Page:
As I prepared to depart Moscow on August 12th, 1991, I realized (and still realize) that there was so much to consider from the ten days I had just spent in the soon-to-be former Soviet Union. Certainly, my overall impression was one of tremendous sadness, alienation, oppressiveness. These were a people that were imprisoned on several levels because of what the Communist government had wrought in them over the past seventy-plus years. Yet, in spite of the evil they had experienced on so many levels, an undeniable spark of hope, of life, remained.
“Thank you for coming to share our problems.” These words, spoken by our first tour guide, Lucy, continued to resonate with me as I reflected on the trip. She had made this heartfelt plea four or five times with great emotion. Now, I would be leaving her and so many others with whom I had come to identify. Surely, my years spent agonizing over my career and all that could never be wasn’t of the utmost importance, especially when viewed in the light of the catastrophic changes then taking place right before the eyes of the world. But, still and all, each of us “owns” her own suffering and can find it difficult to step away from that perspective. And yet it’s our own suffering that allows us to develop empathy for others.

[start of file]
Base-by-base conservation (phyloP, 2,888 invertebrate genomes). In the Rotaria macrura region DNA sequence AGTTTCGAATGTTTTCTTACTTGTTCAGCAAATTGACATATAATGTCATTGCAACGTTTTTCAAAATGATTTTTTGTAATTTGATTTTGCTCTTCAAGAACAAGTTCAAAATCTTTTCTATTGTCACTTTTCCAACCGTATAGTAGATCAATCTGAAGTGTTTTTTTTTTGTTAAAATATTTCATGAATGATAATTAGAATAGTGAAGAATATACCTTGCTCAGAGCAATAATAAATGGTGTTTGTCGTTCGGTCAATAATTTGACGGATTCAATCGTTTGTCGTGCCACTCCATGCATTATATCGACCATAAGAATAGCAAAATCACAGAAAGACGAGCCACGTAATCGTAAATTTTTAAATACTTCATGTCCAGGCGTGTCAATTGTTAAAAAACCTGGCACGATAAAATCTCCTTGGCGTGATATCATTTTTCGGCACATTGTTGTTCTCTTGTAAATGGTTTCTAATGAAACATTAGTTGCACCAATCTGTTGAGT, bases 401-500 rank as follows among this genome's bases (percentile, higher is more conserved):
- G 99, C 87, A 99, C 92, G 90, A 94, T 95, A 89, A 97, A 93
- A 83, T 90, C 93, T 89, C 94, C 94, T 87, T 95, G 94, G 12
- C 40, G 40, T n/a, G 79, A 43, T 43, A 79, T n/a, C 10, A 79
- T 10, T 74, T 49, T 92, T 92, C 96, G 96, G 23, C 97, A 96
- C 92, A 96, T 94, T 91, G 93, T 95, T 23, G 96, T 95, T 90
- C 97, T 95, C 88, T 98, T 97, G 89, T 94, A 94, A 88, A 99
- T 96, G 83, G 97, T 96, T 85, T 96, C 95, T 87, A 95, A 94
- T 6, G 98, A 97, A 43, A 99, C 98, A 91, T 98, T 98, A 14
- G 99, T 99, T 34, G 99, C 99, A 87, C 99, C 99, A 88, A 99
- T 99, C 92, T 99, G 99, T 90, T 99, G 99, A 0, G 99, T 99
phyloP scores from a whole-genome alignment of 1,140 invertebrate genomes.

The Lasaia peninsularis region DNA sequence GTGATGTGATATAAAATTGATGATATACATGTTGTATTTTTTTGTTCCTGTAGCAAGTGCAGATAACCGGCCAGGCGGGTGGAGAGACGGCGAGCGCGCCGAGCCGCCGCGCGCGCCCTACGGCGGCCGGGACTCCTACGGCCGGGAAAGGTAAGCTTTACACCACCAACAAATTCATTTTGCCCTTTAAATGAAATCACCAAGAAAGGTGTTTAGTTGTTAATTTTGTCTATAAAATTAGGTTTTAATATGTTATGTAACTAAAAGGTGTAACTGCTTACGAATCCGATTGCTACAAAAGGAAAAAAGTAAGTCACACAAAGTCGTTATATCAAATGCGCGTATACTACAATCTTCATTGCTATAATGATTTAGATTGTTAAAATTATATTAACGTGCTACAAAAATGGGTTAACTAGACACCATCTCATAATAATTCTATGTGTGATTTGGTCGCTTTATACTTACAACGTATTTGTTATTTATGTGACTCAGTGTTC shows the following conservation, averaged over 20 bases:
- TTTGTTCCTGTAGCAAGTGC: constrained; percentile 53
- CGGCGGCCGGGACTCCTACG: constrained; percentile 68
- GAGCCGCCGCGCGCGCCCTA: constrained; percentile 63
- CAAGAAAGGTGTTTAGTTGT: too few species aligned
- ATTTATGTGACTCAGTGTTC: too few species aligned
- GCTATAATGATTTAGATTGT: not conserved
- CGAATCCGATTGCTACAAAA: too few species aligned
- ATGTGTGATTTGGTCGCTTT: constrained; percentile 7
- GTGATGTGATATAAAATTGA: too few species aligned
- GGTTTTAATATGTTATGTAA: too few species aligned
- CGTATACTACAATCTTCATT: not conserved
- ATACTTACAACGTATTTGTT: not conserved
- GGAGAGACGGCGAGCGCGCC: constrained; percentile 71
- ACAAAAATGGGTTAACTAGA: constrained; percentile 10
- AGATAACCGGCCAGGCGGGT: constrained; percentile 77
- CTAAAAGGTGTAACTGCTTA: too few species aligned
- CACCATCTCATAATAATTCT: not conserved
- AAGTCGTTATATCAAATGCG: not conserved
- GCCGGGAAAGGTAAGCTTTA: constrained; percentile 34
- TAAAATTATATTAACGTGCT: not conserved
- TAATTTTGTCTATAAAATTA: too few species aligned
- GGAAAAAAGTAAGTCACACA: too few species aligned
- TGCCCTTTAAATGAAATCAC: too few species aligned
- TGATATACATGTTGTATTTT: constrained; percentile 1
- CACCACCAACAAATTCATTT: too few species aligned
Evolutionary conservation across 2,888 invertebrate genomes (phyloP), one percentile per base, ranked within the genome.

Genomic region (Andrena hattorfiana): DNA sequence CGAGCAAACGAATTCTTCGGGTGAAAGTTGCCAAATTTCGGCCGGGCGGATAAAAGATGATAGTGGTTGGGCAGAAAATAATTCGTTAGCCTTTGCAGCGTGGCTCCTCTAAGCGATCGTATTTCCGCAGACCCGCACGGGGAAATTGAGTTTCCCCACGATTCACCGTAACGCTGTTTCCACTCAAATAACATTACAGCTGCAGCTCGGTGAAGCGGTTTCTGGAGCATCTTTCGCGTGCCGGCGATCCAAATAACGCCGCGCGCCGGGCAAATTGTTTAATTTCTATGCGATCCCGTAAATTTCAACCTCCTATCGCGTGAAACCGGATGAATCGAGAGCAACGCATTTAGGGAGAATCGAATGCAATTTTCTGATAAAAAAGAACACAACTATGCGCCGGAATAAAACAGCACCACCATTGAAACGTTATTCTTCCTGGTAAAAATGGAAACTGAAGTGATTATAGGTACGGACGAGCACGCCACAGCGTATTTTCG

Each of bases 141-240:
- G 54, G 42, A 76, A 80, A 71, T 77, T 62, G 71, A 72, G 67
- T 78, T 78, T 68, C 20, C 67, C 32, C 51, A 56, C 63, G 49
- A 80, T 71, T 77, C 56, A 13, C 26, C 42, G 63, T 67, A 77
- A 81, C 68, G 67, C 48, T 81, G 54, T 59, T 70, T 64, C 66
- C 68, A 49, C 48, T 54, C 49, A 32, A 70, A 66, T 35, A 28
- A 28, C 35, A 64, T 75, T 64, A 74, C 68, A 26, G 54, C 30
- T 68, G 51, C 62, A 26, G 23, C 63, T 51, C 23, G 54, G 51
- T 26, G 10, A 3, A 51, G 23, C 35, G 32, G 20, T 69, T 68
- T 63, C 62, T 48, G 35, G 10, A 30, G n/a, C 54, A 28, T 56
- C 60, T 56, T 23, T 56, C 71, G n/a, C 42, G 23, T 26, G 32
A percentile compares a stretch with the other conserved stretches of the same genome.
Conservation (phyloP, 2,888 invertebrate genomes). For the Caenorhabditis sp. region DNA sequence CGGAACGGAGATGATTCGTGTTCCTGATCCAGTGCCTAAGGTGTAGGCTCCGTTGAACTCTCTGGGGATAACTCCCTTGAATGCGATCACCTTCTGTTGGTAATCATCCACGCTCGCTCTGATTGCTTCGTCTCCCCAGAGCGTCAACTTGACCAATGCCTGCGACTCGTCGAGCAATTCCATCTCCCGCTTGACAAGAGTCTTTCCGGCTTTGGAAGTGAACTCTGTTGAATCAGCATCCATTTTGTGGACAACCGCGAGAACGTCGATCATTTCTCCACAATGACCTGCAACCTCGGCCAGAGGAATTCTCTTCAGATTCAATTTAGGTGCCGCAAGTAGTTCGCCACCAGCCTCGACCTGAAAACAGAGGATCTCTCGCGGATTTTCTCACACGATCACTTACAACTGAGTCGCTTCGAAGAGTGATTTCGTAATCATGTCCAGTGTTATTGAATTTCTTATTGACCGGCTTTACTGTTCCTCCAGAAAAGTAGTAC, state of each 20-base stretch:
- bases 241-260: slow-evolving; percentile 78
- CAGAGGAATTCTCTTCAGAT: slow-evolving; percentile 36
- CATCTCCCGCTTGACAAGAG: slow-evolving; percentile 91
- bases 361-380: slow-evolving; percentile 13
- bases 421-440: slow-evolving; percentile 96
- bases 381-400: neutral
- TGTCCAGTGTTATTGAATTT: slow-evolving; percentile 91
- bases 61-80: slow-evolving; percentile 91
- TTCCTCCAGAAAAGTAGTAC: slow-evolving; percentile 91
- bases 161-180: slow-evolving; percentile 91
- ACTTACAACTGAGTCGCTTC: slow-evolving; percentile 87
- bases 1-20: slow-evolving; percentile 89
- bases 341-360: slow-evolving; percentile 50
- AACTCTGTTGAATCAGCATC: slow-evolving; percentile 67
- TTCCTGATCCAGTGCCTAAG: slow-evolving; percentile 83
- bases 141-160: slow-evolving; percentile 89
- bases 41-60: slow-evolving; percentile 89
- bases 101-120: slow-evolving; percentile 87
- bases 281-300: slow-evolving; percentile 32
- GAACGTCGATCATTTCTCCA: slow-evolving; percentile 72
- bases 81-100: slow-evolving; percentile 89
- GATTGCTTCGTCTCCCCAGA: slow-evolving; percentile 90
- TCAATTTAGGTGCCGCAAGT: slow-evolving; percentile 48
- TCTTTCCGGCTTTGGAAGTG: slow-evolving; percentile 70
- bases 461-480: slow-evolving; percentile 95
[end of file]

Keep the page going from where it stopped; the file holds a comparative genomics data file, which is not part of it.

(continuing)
As I write these words, it’s from the vantage of many years hence. Little did I know back in 1991 that the demise of the Soviet Union would usher in years of a new kind of struggle for its citizens, making it very difficult for the people there to gain their balance. As oppressive as Communism was, it did offer a form of security and stability. In subsequent visits over the next three years, this sentiment was often repeated. Freedom was arduous, wrought with uncertainty, and presented a new form of suffering for the Sovietized people. The vague notion I cultivated during my first trip, that I could somehow share in the problems and lives of these lovely people, would ultimately have to be given up.